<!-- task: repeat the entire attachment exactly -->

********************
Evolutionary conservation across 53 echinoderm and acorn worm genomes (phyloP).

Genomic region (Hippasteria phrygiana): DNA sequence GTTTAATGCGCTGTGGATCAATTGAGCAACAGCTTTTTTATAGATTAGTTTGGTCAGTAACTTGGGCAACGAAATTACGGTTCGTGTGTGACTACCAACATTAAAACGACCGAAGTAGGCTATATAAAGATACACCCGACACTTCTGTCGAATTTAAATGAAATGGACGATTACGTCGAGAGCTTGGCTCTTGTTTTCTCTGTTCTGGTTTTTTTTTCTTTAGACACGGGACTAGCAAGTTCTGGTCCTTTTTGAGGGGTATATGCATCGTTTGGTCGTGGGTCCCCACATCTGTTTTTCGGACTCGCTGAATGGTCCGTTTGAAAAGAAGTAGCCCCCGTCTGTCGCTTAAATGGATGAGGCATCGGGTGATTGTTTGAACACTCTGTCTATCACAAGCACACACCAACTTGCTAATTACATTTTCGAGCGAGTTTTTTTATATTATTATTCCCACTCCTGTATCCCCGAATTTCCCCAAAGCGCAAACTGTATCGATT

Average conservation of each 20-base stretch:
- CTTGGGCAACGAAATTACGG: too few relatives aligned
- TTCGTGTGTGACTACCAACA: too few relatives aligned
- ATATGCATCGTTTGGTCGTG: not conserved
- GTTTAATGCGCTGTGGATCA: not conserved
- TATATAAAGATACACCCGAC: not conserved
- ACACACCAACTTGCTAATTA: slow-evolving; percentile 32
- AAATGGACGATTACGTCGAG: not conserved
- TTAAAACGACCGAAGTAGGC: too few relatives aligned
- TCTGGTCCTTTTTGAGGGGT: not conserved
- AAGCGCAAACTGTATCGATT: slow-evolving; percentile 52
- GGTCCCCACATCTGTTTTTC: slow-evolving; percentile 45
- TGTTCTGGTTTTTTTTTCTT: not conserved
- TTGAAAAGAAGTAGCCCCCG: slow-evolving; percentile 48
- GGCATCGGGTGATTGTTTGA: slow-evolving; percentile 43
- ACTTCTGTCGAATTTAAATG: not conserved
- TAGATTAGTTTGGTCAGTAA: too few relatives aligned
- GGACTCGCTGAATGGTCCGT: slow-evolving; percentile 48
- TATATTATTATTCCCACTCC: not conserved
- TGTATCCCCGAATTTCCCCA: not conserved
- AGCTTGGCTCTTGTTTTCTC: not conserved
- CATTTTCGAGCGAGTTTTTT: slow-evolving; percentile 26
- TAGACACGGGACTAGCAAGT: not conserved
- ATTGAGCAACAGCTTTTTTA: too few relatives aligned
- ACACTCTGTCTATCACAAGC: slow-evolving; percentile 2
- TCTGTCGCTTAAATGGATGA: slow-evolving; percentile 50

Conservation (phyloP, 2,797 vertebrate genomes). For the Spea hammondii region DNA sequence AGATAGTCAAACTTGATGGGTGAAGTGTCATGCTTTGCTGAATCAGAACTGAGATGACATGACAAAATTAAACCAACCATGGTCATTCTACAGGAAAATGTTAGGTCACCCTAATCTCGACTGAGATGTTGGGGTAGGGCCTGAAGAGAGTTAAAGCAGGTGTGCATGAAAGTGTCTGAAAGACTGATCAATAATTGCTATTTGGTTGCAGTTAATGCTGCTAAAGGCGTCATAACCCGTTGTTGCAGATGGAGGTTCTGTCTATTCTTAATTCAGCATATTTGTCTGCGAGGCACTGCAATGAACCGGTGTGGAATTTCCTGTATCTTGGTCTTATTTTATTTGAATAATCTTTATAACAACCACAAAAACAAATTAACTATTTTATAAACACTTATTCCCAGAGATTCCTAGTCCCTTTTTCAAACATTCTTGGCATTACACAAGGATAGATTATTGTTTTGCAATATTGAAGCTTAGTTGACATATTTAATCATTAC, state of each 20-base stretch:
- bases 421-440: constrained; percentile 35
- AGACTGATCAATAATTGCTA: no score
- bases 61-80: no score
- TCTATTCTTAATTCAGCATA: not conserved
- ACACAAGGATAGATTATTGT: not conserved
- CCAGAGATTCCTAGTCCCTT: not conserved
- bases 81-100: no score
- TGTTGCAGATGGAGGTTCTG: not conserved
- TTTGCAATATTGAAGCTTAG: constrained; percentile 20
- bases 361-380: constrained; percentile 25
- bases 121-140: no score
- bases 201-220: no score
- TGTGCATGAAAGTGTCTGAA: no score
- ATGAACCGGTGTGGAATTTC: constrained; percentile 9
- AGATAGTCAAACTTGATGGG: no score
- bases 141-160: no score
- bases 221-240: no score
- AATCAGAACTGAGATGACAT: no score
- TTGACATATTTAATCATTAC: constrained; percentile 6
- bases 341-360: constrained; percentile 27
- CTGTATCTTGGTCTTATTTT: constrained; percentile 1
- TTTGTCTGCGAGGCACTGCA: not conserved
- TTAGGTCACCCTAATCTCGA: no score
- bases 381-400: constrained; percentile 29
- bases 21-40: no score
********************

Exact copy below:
Evolutionary conservation across 53 echinoderm and acorn worm genomes (phyloP).

Genomic region (Hippasteria phrygiana): DNA sequence GTTTAATGCGCTGTGGATCAATTGAGCAACAGCTTTTTTATAGATTAGTTTGGTCAGTAACTTGGGCAACGAAATTACGGTTCGTGTGTGACTACCAACATTAAAACGACCGAAGTAGGCTATATAAAGATACACCCGACACTTCTGTCGAATTTAAATGAAATGGACGATTACGTCGAGAGCTTGGCTCTTGTTTTCTCTGTTCTGGTTTTTTTTTCTTTAGACACGGGACTAGCAAGTTCTGGTCCTTTTTGAGGGGTATATGCATCGTTTGGTCGTGGGTCCCCACATCTGTTTTTCGGACTCGCTGAATGGTCCGTTTGAAAAGAAGTAGCCCCCGTCTGTCGCTTAAATGGATGAGGCATCGGGTGATTGTTTGAACACTCTGTCTATCACAAGCACACACCAACTTGCTAATTACATTTTCGAGCGAGTTTTTTTATATTATTATTCCCACTCCTGTATCCCCGAATTTCCCCAAAGCGCAAACTGTATCGATT

Average conservation of each 20-base stretch:
- CTTGGGCAACGAAATTACGG: too few relatives aligned
- TTCGTGTGTGACTACCAACA: too few relatives aligned
- ATATGCATCGTTTGGTCGTG: not conserved
- GTTTAATGCGCTGTGGATCA: not conserved
- TATATAAAGATACACCCGAC: not conserved
- ACACACCAACTTGCTAATTA: slow-evolving; percentile 32
- AAATGGACGATTACGTCGAG: not conserved
- TTAAAACGACCGAAGTAGGC: too few relatives aligned
- TCTGGTCCTTTTTGAGGGGT: not conserved
- AAGCGCAAACTGTATCGATT: slow-evolving; percentile 52
- GGTCCCCACATCTGTTTTTC: slow-evolving; percentile 45
- TGTTCTGGTTTTTTTTTCTT: not conserved
- TTGAAAAGAAGTAGCCCCCG: slow-evolving; percentile 48
- GGCATCGGGTGATTGTTTGA: slow-evolving; percentile 43
- ACTTCTGTCGAATTTAAATG: not conserved
- TAGATTAGTTTGGTCAGTAA: too few relatives aligned
- GGACTCGCTGAATGGTCCGT: slow-evolving; percentile 48
- TATATTATTATTCCCACTCC: not conserved
- TGTATCCCCGAATTTCCCCA: not conserved
- AGCTTGGCTCTTGTTTTCTC: not conserved
- CATTTTCGAGCGAGTTTTTT: slow-evolving; percentile 26
- TAGACACGGGACTAGCAAGT: not conserved
- ATTGAGCAACAGCTTTTTTA: too few relatives aligned
- ACACTCTGTCTATCACAAGC: slow-evolving; percentile 2
- TCTGTCGCTTAAATGGATGA: slow-evolving; percentile 50

Conservation (phyloP, 2,797 vertebrate genomes). For the Spea hammondii region DNA sequence AGATAGTCAAACTTGATGGGTGAAGTGTCATGCTTTGCTGAATCAGAACTGAGATGACATGACAAAATTAAACCAACCATGGTCATTCTACAGGAAAATGTTAGGTCACCCTAATCTCGACTGAGATGTTGGGGTAGGGCCTGAAGAGAGTTAAAGCAGGTGTGCATGAAAGTGTCTGAAAGACTGATCAATAATTGCTATTTGGTTGCAGTTAATGCTGCTAAAGGCGTCATAACCCGTTGTTGCAGATGGAGGTTCTGTCTATTCTTAATTCAGCATATTTGTCTGCGAGGCACTGCAATGAACCGGTGTGGAATTTCCTGTATCTTGGTCTTATTTTATTTGAATAATCTTTATAACAACCACAAAAACAAATTAACTATTTTATAAACACTTATTCCCAGAGATTCCTAGTCCCTTTTTCAAACATTCTTGGCATTACACAAGGATAGATTATTGTTTTGCAATATTGAAGCTTAGTTGACATATTTAATCATTAC, state of each 20-base stretch:
- bases 421-440: constrained; percentile 35
- AGACTGATCAATAATTGCTA: no score
- bases 61-80: no score
- TCTATTCTTAATTCAGCATA: not conserved
- ACACAAGGATAGATTATTGT: not conserved
- CCAGAGATTCCTAGTCCCTT: not conserved
- bases 81-100: no score
- TGTTGCAGATGGAGGTTCTG: not conserved
- TTTGCAATATTGAAGCTTAG: constrained; percentile 20
- bases 361-380: constrained; percentile 25
- bases 121-140: no score
- bases 201-220: no score
- TGTGCATGAAAGTGTCTGAA: no score
- ATGAACCGGTGTGGAATTTC: constrained; percentile 9
- AGATAGTCAAACTTGATGGG: no score
- bases 141-160: no score
- bases 221-240: no score
- AATCAGAACTGAGATGACAT: no score
- TTGACATATTTAATCATTAC: constrained; percentile 6
- bases 341-360: constrained; percentile 27
- CTGTATCTTGGTCTTATTTT: constrained; percentile 1
- TTTGTCTGCGAGGCACTGCA: not conserved
- TTAGGTCACCCTAATCTCGA: no score
- bases 381-400: constrained; percentile 29
- bases 21-40: no score